Back in the USSR. Moscow cops “detain” 400 press freedom protesters

The Russian government, like its authoritarian counterparts, will crack down vigorously and harshly on those advocating for a free press. The mantra is, “Toe the party line or face severe consequences.”

Deutsche Welle 6.12.2019

Police warned that a march against alleged police framing of a journalist would be illegal. Protesters marched regardless and were met with a heavy response.

Investigative reporter Ivan Golunov was arrested last week on allegedly trumped-up drug charges, but in a rare U-turn by authorities he was released Tuesday following an unusually vocal backlash in Russia and internationally.

Golunov vowed to continue his investigative work into corruption and graft.

Despite his release, witnesses said more than 1,000 people marched through central Moscow Wednesday, calling for police involved in the Golunov incident to be punished and chanting “Russia will be free.”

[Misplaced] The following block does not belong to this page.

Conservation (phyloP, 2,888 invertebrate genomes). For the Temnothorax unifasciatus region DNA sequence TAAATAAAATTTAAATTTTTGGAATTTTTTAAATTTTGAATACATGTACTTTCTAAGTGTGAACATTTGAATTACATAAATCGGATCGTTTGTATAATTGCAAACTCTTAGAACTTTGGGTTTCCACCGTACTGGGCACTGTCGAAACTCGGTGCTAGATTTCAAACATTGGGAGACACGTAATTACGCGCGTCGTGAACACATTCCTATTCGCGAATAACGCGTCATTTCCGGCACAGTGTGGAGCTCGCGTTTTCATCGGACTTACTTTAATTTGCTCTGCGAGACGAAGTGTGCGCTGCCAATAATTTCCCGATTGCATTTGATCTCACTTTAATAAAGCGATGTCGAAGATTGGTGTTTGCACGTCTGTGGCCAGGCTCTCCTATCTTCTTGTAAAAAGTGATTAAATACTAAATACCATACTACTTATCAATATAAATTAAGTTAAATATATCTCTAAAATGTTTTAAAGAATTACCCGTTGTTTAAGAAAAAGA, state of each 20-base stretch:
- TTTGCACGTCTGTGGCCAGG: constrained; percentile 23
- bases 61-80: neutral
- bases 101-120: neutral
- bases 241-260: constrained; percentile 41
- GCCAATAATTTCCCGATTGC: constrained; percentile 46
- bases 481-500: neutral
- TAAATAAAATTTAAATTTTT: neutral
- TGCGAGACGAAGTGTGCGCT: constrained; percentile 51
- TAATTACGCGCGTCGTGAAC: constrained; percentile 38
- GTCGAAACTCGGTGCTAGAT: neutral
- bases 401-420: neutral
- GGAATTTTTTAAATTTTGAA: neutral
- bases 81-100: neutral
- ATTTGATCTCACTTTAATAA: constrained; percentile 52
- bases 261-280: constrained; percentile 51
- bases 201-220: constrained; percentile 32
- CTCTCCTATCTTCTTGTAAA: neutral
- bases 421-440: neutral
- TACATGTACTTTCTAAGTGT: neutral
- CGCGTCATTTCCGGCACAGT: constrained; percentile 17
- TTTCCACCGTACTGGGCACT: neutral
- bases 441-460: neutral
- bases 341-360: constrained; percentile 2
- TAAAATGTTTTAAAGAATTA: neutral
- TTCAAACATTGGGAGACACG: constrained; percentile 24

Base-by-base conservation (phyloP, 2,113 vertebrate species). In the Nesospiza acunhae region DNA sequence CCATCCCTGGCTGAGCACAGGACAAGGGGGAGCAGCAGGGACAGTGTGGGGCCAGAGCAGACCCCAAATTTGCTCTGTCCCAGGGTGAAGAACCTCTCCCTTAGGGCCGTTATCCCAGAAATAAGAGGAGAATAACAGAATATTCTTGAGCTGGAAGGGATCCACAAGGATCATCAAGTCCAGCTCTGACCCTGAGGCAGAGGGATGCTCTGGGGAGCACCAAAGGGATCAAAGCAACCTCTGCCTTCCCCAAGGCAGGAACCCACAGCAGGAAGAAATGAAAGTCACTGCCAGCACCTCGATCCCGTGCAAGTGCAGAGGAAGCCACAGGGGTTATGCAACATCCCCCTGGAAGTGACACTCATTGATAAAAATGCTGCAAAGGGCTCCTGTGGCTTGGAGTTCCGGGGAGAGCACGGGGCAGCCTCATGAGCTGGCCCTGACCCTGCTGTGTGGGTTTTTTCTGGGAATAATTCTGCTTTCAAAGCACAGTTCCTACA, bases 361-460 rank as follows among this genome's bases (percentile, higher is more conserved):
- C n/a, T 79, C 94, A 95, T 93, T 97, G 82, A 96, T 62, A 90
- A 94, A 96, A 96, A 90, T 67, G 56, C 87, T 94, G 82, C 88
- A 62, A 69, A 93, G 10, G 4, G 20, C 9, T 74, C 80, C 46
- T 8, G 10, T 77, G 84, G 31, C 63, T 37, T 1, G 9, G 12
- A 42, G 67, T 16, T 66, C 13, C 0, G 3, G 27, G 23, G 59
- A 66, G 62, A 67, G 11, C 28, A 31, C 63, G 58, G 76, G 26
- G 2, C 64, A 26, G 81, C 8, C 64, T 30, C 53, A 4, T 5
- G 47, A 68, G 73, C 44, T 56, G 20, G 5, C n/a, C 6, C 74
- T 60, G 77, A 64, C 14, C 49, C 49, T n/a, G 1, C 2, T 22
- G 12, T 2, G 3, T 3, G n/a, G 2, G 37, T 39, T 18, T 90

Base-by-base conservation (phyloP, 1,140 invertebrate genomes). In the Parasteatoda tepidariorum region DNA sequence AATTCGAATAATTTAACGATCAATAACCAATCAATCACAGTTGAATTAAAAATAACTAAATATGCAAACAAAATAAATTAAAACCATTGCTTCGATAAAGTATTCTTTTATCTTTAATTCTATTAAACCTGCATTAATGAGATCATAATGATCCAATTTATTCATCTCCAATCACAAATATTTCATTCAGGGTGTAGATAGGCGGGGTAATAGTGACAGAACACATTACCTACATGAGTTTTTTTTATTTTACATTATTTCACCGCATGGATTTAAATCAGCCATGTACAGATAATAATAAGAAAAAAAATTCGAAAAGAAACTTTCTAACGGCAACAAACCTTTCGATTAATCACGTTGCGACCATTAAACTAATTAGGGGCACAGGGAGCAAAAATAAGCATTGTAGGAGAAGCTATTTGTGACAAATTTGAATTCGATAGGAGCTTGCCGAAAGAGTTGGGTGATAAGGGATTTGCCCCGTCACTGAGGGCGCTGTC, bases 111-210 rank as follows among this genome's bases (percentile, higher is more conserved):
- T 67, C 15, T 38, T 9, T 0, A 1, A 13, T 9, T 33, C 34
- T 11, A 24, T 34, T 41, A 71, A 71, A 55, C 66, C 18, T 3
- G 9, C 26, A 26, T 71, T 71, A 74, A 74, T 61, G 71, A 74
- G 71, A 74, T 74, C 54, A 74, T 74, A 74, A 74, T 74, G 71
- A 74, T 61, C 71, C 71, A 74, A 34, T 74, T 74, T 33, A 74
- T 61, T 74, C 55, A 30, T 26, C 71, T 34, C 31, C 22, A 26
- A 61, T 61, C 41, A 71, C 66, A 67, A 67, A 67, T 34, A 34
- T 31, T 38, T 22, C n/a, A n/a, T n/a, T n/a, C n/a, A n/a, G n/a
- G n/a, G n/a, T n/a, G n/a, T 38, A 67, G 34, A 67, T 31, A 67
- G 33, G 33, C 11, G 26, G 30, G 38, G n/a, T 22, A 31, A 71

Monitors in Moscow say more than 400 people have been detained in a crackdown on an unsanctioned march in response to the brief arrest of prominent reporter Ivan Golunov.

Moscow protest Alexei Navalny 6.12.2019

OVD-Info, a group which monitors arrests of opposition figures, said: “More than 400 people had been detained at the march.”

Police in Moscow had earlier put the number detained at 200 and said charges could result in 20 days in jail.

Among those arrested was Alexei Navalny, (pictured above), the most prominent political rival of President Vladimir Putin. Navalny was released after several hours in custody.

German news weekly Der Spiegel reported that one of its producers was also arrested, despite carrying appropriate permits.

Authorities had warned that the demonstration would be deemed illegal.

DW correspondent Emily Sherwin reported that a heavy police presence was in force to send a message.

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